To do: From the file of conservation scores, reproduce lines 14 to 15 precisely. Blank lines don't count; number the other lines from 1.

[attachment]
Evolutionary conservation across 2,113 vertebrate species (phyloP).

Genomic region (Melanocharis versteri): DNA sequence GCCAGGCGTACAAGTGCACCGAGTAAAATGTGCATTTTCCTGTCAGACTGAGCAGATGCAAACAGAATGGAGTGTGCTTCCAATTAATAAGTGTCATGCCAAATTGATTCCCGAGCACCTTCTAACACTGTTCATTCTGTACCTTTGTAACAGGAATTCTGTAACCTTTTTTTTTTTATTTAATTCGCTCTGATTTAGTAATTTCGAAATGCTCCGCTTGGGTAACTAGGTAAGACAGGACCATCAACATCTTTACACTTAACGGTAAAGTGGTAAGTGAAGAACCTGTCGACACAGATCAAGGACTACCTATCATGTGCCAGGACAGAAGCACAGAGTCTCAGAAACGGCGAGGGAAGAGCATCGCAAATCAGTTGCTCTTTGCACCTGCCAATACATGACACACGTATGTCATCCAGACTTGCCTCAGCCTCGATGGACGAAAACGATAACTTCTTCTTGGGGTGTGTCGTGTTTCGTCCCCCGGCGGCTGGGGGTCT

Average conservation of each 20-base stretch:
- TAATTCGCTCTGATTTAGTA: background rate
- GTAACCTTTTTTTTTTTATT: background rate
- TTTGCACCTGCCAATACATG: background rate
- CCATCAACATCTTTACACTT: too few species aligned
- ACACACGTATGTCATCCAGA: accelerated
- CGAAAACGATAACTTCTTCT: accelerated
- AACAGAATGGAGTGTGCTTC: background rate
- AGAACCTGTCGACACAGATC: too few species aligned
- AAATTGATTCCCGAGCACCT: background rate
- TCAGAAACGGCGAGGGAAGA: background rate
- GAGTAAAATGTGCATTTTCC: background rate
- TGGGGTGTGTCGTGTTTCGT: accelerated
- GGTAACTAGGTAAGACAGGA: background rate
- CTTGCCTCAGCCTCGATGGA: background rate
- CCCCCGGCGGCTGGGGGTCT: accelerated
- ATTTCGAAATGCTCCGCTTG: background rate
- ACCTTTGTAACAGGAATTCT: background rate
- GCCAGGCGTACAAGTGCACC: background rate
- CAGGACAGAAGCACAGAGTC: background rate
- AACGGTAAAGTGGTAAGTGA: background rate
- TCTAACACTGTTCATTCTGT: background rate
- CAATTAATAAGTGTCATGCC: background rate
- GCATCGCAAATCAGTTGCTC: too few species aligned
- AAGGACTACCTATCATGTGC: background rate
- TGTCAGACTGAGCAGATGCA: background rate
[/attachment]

- GAGTAAAATGTGCATTTTCC: background rate
- TGGGGTGTGTCGTGTTTCGT: accelerated